Australian shares are set to fall despite record gains on Wall St last week.

The Australian SPI 200 futures contract was down 40 points, or 0.7 per cent, to 6,004 points at 8.30am Sydney time on Monday, suggesting a negative start to trading.

Wall Street advanced on Friday, with technology stocks driving the S&P 500 to its sixth record closing high since confirming a bull market on 18 August.

The Dow Jones Industrial Average rose 161.6 points, or 0.57 per cent, to 28,653.87, the S&P 500 gained 23.46 points, or 0.67 per cent, to 3,508.01 and the Nasdaq Composite added 70.30 points, or 0.6 per cent, to 11,695.63.

The S&P/ASX200 benchmark index closed lower by 52.4 points, or 0.86 per cent, to 6,073.8 points on Friday.

The index finished down for the week by 0.61 per cent.

The All Ordinaries index closed lower by 49.8 points, or 0.79 per cent, to 6,260.8.

Locally, IOOF will report today amid expectations it will announce a deal to acquire NAB's MLC wealth business, The Australian reports.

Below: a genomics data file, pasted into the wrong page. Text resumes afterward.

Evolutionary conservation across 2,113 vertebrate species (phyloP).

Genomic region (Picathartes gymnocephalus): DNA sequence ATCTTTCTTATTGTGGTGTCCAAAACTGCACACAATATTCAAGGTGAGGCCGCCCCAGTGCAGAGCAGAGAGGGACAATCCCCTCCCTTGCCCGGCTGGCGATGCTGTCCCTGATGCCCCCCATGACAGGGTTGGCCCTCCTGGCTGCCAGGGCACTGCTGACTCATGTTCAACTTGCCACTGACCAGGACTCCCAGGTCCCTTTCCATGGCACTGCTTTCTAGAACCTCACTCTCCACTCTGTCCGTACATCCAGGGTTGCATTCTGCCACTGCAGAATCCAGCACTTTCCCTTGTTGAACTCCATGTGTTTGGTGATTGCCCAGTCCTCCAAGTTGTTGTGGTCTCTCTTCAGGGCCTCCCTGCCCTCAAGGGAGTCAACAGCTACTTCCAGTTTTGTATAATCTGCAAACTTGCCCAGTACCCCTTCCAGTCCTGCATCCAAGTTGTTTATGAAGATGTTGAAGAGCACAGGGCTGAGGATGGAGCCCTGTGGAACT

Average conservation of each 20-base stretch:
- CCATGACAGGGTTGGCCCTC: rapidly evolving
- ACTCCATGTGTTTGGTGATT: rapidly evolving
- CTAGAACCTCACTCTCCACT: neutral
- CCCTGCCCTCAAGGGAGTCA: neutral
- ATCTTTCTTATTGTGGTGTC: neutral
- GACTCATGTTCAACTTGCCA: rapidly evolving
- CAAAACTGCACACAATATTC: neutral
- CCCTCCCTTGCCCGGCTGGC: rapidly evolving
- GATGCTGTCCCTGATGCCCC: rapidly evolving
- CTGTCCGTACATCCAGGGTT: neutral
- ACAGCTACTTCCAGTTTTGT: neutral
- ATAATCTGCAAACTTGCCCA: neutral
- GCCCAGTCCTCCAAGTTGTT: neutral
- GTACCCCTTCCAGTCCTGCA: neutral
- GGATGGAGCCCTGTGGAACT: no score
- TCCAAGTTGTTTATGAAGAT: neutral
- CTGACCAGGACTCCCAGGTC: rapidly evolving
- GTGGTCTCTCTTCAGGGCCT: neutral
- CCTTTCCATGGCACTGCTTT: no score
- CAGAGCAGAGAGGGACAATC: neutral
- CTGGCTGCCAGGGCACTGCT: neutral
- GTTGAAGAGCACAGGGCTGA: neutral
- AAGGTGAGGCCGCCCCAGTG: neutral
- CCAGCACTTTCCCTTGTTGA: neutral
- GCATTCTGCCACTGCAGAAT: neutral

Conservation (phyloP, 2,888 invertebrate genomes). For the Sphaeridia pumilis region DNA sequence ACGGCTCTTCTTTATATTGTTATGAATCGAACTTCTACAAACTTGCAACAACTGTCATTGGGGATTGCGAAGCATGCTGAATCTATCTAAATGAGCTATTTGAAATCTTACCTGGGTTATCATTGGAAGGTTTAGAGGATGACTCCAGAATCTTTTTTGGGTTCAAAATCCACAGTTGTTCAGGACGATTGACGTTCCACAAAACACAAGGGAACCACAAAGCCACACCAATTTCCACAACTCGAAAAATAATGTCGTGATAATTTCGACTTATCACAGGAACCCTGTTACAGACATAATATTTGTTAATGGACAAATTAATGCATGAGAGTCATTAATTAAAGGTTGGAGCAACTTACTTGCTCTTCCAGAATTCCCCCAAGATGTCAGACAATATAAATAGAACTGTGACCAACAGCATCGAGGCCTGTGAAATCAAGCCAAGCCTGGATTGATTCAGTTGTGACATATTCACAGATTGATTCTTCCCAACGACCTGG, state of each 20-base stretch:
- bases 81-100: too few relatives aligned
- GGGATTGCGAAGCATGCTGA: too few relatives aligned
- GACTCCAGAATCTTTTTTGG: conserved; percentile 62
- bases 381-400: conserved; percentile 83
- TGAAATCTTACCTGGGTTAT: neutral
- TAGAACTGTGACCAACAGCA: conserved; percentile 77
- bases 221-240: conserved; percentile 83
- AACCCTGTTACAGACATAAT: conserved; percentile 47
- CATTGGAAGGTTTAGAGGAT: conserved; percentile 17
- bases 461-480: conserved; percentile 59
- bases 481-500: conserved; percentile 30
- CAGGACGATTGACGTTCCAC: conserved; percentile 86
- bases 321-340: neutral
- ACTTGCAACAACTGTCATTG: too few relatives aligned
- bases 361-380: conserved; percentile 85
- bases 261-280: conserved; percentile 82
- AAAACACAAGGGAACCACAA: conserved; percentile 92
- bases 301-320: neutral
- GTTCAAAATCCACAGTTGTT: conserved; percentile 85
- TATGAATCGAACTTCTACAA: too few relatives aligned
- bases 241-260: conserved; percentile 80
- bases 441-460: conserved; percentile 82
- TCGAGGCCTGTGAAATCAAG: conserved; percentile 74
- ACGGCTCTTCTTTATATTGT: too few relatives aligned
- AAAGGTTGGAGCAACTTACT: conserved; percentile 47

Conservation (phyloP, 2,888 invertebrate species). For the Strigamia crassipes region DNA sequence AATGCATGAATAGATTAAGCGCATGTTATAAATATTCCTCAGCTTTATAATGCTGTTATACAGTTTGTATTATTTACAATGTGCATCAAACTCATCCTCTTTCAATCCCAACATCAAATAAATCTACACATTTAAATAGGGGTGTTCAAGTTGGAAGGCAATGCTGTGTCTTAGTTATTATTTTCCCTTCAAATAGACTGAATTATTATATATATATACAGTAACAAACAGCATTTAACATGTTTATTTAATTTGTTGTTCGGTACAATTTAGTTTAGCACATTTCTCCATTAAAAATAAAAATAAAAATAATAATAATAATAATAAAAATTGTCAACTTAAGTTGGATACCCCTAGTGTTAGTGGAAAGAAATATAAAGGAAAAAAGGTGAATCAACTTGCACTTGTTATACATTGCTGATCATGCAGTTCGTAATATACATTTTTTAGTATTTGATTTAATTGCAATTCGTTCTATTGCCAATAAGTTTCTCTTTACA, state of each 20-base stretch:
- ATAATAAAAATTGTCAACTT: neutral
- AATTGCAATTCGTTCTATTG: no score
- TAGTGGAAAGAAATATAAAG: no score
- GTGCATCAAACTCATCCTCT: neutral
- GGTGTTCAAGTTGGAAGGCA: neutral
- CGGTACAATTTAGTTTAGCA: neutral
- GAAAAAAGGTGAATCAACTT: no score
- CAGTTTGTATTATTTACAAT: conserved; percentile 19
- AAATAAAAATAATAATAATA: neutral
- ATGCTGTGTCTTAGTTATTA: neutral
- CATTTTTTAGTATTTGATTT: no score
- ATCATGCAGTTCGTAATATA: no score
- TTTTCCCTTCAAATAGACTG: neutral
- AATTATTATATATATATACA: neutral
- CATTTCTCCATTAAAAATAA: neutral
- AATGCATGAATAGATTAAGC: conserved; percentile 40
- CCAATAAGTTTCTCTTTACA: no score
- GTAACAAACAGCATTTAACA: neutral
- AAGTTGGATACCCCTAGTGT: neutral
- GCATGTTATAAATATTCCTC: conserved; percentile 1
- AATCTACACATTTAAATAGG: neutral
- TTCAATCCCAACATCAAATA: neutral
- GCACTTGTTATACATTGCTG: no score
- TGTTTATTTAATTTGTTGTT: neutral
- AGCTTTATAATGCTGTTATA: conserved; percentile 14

Gold is up 1.8 per cent to $US1,964.83 an ounce; Brent oil is up 0.5 per cent to $US45.81 a barrel; Iron ore is up 1.8 per cent to $US124.37 a tonne.

Meanwhile, the Australian dollar was buying 73.61 US cents at 8.30am, up from 72.94 US cents at Friday’s close.


The Chinese stock market climbed on Friday, with blue-chip shares clocking their best week in four, as sentiment was supported by improving economic data and a slew of new listings.

The Shanghai Composite index closed up 1.6 per cent at 3,403.81. The blue-chip CSI300 index jumped 2.4 per cent.

Stocks clung on to a momentum this week that was fuelled by upbeat data showing improving industrial profits and a surge in the start-up Chinext board.

The CSI300 rose 2.7 per cent this week—its best in four—and Shanghai shares up 0.7 per cent for the week, their best in three.

Hong Kong's stock market rose on Friday, reaching its highest in over a month at one point, on expectations that global monetary policy will remain supportive and the spread of COVID-19 will further slow in the financial hub.

The Hang Seng index closed 0.6 per cent higher on Friday at 25,422.06, a bit lower than the one-month high hit earlier in the session, but the benchmark still managed a weekly gain of 1.2 per cent. The Hang Seng China Enterprises index fell 0.2 per cent.